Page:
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Assessing the efficacy of single-pass backpack electrofishing to characterize fish community structure

Transactions of the American Fisheries Society

By:
, , and
DOI: 10.1577/1548-8659(2003)132<0039:ATEOSP>2.0.CO;2

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Abstract

Two-pass backpack electrofishing data collected as part of the U.S. Geological Survey's National Water-Quality Assessment Program were analyzed to assess the efficacy of single-pass backpack electrofishing. A two-capture removal model was used to estimate, within 10 river basins across the United States, proportional fish species richness from one-pass electrofishing and probabilities of detection for individual fish species. Mean estimated species richness from first-pass sampling (p??s1) ranged from 80.7% to 100% of estimated total species richness for each river basin, based on at least seven samples per basin. However, p??s1 values for individual sites ranged from 40% to 100% of estimated total species richness. Additional species unique to the second pass were collected in 50.3% of the samples. Of these, cyprinids and centrarchids were collected most frequently. Proportional fish species richness estimated for the first pass increased significantly with decreasing stream width for 1 of the 10 river basins. When used to calculate probabilities of detection of individual fish species, the removal model failed 48% of the time because the number of individuals of a species was greater in the second pass than in the first pass. Single-pass backpack electrofishing data alone may make it difficult to determine whether characterized fish community structure data are real or spurious. The two-pass removal model can be used to assess the effectiveness of sampling species richness with a single electrofishing pass. However, the two-pass removal model may have limited utility to determine probabilities of detection of individual species and, thus, limit the ability to assess the effectiveness of single-pass sampling to characterize species relative abundances. Multiple-pass (at least three passes) backpack electrofishing at a large number of sites may not be cost-effective as part of a standardized sampling protocol for large-geographic-scale studies. However, multiple-pass electrofishing at some sites may be necessary to better evaluate the adequacy of single-pass electrofishing and to help make meaningful interpretations of fish community structure.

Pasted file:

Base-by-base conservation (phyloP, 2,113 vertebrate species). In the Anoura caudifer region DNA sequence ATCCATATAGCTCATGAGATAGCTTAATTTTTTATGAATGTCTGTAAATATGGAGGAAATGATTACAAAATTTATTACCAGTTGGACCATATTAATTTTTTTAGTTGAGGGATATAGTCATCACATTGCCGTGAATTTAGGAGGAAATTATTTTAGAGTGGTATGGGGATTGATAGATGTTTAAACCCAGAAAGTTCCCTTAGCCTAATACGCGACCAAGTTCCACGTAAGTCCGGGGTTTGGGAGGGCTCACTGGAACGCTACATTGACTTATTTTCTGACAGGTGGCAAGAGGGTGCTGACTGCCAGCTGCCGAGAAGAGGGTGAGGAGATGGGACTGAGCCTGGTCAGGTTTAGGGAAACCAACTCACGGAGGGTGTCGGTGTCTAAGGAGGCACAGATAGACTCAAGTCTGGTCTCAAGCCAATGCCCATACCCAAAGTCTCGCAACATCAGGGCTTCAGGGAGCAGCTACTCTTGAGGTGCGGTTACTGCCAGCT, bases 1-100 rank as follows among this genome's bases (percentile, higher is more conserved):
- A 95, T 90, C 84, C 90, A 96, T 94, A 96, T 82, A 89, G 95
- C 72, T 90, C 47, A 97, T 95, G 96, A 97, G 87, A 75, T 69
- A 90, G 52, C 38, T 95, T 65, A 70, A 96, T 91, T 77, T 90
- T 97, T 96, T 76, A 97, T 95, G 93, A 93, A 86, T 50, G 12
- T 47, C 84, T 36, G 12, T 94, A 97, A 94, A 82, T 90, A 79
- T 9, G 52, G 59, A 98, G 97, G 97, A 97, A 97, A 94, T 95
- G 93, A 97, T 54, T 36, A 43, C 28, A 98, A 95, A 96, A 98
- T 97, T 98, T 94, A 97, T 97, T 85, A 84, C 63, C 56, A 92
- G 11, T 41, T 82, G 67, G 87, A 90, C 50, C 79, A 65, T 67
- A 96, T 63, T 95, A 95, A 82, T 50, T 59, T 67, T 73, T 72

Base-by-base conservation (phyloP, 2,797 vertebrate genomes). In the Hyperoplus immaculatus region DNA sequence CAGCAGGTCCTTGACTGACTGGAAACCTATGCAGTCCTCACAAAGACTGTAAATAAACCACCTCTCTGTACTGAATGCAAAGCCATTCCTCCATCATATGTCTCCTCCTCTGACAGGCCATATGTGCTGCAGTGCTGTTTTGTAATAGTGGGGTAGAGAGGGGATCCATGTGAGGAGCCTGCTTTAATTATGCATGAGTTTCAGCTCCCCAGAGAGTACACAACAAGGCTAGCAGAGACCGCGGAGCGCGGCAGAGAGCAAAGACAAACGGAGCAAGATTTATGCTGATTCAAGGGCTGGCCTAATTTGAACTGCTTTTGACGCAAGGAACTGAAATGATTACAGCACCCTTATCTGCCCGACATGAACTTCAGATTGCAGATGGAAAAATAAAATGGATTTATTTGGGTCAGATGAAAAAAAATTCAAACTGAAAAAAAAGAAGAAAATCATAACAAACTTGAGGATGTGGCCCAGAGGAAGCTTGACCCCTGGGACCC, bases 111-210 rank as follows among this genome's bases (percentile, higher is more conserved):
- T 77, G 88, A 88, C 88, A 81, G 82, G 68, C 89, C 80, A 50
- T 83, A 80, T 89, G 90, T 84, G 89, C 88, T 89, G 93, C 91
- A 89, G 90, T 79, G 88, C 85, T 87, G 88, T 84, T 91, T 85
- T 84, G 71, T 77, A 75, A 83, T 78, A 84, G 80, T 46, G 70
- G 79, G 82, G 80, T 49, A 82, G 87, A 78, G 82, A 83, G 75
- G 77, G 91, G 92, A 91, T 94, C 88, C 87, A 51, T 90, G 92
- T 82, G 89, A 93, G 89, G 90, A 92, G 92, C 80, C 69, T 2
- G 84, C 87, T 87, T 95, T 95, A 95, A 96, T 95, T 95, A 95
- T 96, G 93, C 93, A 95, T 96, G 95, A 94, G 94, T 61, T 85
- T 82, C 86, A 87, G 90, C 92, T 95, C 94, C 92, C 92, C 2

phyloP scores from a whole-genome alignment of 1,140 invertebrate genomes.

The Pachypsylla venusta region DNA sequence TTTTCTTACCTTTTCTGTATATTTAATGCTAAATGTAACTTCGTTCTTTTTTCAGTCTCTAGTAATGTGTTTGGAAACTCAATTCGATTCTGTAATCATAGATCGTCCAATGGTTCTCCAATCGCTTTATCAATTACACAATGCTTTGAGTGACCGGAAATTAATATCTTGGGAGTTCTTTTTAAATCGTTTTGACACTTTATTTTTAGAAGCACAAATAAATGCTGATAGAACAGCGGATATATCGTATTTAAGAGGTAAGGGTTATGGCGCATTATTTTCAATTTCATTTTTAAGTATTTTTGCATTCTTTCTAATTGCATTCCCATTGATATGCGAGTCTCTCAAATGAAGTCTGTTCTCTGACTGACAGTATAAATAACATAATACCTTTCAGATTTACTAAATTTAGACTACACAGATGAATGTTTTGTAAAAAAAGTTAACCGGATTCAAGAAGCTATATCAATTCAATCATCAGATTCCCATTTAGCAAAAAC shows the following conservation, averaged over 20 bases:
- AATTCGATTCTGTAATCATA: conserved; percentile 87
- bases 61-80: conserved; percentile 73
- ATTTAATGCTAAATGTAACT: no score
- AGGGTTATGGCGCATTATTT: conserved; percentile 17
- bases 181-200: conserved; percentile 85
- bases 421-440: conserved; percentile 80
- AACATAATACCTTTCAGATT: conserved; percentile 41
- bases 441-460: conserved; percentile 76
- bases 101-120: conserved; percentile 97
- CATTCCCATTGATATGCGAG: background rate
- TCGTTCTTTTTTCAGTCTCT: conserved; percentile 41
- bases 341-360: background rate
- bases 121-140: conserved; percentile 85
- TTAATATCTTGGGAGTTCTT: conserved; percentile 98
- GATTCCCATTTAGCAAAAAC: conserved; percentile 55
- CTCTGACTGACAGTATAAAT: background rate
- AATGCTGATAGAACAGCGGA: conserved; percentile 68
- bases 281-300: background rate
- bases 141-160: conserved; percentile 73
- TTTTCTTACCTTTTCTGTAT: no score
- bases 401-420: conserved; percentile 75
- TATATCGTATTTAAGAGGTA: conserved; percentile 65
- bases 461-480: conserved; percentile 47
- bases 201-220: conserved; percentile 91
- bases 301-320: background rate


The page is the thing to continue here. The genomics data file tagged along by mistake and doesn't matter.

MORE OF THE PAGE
Additional Publication Details

Publication type:
Article
Publication Subtype:
Journal Article
Title:
Assessing the efficacy of single-pass backpack electrofishing to characterize fish community structure
Series title:
Transactions of the American Fisheries Society
DOI:
10.1577/1548-8659(2003)132<0039:ATEOSP>2.0.CO;2
Volume
132
Issue:
1
Year Published:
2003
Language:
English
Larger Work Type:
Article
Larger Work Subtype:
Journal Article
Larger Work Title:
Transactions of the American Fisheries Society
First page:
39
Last page:
46
Number of Pages:
8